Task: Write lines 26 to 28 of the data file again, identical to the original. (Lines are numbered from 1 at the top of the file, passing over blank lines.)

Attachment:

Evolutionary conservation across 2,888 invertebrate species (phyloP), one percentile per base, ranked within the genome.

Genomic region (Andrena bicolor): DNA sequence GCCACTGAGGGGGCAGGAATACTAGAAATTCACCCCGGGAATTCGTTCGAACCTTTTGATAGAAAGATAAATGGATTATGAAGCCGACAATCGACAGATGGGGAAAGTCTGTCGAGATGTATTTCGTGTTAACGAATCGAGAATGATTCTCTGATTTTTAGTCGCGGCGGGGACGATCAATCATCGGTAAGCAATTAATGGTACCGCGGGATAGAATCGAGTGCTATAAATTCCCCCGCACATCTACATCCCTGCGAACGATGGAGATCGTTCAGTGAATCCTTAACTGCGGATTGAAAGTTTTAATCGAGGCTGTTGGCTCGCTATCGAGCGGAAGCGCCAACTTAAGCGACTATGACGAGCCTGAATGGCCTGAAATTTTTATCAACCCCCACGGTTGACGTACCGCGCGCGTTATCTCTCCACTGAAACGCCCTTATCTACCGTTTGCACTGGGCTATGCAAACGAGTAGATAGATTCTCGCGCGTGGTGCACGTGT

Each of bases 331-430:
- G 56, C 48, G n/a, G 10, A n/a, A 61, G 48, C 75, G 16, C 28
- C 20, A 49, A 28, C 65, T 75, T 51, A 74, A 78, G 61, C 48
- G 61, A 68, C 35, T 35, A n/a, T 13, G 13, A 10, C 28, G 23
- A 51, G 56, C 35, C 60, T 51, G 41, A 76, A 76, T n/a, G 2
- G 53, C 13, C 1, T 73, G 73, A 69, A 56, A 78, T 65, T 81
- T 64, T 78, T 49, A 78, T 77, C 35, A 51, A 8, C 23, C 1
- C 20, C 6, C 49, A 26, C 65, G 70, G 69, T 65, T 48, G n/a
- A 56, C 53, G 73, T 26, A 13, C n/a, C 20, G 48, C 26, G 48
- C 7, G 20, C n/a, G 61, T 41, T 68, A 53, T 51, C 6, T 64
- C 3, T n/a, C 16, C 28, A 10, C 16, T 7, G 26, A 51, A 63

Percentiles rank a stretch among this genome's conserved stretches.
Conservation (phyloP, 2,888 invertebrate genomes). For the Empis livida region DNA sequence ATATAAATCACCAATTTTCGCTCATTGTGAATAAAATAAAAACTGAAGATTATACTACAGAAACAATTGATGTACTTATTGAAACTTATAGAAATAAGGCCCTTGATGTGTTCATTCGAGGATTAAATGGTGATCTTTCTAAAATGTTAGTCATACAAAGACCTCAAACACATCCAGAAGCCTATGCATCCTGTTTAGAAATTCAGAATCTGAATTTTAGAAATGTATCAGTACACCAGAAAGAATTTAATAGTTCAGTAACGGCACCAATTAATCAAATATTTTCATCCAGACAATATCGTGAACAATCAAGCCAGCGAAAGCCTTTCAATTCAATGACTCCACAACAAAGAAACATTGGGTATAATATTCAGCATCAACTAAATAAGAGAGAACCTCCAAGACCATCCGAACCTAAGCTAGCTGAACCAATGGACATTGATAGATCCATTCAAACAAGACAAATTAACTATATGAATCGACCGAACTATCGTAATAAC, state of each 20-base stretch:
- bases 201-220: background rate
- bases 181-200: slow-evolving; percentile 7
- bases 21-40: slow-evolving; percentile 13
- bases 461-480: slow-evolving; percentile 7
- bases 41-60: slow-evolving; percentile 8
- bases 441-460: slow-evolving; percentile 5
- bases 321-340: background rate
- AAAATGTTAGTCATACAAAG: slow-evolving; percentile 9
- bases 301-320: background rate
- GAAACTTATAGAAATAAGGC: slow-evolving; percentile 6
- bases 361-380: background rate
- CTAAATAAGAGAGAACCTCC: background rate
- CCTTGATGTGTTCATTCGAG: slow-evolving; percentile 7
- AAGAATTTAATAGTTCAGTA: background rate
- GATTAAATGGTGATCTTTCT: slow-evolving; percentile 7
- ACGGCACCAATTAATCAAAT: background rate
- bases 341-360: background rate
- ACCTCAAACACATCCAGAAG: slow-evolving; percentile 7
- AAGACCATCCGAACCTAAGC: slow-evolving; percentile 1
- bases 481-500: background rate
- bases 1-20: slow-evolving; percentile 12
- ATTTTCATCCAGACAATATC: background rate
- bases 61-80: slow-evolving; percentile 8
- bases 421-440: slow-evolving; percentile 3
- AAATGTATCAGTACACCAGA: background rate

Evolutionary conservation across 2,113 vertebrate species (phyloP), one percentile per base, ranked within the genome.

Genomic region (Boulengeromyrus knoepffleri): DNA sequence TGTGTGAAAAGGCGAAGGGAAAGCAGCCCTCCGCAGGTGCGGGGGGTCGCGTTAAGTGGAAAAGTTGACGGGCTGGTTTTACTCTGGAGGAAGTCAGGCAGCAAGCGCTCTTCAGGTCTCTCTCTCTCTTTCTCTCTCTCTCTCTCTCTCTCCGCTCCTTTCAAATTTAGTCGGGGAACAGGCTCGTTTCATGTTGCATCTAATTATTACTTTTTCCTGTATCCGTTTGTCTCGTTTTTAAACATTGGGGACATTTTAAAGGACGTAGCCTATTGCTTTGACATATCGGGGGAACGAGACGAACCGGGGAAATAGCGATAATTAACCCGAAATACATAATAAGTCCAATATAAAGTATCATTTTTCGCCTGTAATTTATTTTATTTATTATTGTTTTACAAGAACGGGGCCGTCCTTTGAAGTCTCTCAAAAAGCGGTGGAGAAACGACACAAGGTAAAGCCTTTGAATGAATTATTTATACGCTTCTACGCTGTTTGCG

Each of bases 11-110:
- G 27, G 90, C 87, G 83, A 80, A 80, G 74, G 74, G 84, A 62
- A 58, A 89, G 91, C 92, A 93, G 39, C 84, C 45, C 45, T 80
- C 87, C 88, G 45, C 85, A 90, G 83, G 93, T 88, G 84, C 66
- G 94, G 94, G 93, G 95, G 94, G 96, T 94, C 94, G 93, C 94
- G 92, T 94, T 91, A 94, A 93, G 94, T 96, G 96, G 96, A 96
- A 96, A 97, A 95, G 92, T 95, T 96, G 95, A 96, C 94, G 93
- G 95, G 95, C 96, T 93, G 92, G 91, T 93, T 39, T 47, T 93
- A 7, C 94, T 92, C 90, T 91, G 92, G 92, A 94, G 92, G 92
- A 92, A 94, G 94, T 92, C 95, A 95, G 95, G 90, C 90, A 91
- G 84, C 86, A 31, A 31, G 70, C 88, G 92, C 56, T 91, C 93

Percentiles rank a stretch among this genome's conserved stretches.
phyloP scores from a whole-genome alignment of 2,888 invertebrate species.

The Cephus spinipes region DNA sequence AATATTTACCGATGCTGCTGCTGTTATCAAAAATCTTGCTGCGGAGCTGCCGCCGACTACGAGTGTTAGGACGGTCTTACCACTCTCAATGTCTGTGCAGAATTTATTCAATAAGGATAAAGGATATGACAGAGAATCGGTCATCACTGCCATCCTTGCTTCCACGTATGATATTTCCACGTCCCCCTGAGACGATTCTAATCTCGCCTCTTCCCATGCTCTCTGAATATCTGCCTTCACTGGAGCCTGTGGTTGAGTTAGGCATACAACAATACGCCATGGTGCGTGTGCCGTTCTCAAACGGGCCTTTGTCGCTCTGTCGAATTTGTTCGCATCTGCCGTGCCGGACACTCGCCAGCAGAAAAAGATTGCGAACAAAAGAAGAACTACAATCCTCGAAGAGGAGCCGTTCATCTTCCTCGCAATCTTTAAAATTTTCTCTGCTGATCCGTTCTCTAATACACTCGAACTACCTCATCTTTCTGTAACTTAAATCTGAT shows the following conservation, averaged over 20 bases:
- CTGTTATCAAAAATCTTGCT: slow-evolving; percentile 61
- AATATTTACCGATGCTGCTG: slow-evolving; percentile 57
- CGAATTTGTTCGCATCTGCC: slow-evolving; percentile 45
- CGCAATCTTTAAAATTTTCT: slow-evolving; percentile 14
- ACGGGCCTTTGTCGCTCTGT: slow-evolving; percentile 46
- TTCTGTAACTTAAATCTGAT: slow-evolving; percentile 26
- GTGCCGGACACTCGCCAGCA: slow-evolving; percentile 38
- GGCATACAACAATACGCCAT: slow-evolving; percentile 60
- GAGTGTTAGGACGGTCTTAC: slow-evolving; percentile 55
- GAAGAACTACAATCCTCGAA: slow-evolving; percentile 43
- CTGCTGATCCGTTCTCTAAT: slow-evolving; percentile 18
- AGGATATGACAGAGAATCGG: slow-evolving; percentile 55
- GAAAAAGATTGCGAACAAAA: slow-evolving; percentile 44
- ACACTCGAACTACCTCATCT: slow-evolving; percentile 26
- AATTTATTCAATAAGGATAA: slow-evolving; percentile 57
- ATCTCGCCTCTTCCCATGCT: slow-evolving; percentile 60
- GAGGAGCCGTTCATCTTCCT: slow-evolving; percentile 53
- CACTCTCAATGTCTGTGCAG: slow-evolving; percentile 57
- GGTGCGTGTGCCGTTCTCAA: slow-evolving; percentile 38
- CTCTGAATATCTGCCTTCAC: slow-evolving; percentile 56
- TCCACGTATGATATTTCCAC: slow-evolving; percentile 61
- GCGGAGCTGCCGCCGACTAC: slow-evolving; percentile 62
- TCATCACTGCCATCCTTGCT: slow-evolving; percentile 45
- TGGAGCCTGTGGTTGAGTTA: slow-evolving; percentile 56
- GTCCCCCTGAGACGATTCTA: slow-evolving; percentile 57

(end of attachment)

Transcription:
- bases 361-380: background rate
- CTAAATAAGAGAGAACCTCC: background rate
- CCTTGATGTGTTCATTCGAG: slow-evolving; percentile 7